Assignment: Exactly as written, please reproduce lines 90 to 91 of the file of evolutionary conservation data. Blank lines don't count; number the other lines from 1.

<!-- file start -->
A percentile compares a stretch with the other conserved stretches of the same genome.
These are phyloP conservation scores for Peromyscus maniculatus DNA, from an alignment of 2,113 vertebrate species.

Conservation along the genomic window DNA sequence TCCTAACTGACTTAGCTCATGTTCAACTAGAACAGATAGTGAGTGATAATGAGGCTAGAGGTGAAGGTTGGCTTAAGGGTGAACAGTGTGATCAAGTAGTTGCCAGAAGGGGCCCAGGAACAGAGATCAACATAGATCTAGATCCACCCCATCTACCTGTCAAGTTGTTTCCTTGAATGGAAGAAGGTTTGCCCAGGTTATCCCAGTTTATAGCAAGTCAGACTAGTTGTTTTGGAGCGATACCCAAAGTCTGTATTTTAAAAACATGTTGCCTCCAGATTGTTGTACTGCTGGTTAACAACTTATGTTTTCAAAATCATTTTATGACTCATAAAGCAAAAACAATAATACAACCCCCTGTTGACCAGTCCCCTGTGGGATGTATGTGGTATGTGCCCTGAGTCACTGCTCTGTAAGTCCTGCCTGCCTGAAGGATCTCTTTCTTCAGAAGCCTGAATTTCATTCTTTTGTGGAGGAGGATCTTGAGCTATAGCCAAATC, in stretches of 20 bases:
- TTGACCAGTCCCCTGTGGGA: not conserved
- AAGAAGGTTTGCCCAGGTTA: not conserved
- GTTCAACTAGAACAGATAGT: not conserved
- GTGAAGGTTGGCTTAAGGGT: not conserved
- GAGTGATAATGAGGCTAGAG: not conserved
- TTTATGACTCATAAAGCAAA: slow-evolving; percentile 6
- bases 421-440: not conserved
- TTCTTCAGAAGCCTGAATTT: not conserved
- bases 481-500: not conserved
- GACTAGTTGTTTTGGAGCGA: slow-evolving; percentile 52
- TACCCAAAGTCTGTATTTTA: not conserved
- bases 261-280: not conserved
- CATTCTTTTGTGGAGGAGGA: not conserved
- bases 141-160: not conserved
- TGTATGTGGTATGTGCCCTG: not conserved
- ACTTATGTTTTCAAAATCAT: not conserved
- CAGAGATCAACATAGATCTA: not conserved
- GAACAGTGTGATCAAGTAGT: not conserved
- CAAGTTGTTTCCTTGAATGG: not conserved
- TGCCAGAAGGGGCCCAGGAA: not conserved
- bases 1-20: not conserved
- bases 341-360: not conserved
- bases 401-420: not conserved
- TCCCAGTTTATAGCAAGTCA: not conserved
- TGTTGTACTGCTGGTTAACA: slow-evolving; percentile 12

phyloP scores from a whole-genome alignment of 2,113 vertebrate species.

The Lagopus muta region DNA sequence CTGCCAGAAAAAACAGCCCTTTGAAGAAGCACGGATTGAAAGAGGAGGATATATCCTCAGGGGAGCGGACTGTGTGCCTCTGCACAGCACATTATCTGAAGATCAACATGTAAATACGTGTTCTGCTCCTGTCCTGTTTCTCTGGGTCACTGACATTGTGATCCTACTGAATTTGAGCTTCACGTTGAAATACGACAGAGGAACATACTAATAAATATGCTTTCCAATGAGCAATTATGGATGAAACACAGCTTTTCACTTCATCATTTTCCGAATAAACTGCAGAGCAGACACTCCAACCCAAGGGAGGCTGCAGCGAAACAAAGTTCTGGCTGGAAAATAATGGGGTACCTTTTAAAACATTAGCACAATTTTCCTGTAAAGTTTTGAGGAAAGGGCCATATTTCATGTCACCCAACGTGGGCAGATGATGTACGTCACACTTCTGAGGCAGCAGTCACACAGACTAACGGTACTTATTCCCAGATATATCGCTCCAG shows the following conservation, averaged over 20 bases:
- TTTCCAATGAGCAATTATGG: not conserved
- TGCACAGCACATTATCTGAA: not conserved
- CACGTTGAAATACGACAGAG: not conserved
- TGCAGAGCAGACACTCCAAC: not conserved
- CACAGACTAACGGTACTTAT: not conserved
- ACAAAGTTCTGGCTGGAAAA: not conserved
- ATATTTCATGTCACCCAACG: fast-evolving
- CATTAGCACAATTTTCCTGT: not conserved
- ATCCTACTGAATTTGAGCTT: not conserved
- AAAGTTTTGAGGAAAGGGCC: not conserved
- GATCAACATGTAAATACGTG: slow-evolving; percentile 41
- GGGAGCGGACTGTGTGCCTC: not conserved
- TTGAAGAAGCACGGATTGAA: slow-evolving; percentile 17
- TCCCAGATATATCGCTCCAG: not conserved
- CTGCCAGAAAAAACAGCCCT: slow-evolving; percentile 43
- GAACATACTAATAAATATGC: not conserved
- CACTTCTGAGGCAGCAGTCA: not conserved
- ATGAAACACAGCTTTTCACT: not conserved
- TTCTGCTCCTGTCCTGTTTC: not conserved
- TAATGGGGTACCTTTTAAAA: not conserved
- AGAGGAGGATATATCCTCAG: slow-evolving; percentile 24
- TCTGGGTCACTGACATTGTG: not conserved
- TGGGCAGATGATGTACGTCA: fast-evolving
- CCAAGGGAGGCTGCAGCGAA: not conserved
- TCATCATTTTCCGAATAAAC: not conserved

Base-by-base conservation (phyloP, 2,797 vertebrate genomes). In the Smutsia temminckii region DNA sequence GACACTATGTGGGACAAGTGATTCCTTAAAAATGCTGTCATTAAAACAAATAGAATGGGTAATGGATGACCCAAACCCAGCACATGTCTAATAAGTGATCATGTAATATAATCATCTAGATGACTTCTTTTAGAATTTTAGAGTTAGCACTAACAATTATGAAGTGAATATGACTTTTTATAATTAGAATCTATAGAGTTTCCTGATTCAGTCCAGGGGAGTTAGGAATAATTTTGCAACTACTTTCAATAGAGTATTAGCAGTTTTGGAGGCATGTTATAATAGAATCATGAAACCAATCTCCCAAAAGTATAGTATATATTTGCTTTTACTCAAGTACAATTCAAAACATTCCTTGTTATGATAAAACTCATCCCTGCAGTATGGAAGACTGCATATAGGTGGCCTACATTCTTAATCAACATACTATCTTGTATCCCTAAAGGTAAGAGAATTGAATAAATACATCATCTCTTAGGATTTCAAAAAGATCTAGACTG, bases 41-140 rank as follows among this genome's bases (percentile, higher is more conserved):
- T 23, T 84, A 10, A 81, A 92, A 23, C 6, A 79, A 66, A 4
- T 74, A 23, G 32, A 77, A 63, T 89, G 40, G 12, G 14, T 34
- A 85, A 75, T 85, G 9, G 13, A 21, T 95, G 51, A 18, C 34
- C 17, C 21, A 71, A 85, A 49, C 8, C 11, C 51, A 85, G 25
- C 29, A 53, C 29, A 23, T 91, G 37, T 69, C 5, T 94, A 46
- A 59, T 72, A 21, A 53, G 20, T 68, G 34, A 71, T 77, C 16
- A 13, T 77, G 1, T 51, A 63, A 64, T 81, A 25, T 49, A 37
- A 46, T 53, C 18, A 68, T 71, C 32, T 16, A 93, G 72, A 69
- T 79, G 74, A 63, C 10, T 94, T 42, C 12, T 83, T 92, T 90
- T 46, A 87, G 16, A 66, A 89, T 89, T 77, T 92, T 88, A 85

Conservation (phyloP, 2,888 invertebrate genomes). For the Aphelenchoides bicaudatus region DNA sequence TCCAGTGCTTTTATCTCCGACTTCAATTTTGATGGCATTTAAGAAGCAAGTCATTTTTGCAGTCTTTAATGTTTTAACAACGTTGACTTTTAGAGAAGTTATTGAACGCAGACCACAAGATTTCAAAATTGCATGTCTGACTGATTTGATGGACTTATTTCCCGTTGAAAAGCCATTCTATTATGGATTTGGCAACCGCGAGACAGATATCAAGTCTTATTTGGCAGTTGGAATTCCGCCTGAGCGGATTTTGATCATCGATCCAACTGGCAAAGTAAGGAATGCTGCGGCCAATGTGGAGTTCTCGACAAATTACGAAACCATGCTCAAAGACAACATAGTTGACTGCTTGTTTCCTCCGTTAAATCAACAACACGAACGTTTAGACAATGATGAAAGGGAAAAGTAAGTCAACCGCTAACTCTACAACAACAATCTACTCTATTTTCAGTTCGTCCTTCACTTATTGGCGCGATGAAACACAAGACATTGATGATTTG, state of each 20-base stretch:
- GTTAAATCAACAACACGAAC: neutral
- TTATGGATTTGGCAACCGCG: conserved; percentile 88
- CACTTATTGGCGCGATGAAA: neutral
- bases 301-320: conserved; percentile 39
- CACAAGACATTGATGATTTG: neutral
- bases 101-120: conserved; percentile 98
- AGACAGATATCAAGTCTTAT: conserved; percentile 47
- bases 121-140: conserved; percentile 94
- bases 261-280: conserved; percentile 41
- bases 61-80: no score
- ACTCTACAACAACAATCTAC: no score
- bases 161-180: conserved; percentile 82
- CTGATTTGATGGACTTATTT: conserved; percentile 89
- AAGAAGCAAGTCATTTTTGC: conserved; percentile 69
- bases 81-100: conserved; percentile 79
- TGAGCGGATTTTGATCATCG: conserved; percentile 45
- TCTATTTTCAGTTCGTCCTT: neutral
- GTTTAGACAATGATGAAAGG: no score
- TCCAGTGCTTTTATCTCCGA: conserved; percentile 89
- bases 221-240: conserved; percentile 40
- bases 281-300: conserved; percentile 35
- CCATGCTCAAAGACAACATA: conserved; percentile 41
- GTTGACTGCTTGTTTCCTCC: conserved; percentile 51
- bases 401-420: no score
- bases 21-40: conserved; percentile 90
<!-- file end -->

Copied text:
- GTTGACTGCTTGTTTCCTCC: conserved; percentile 51
- bases 401-420: no score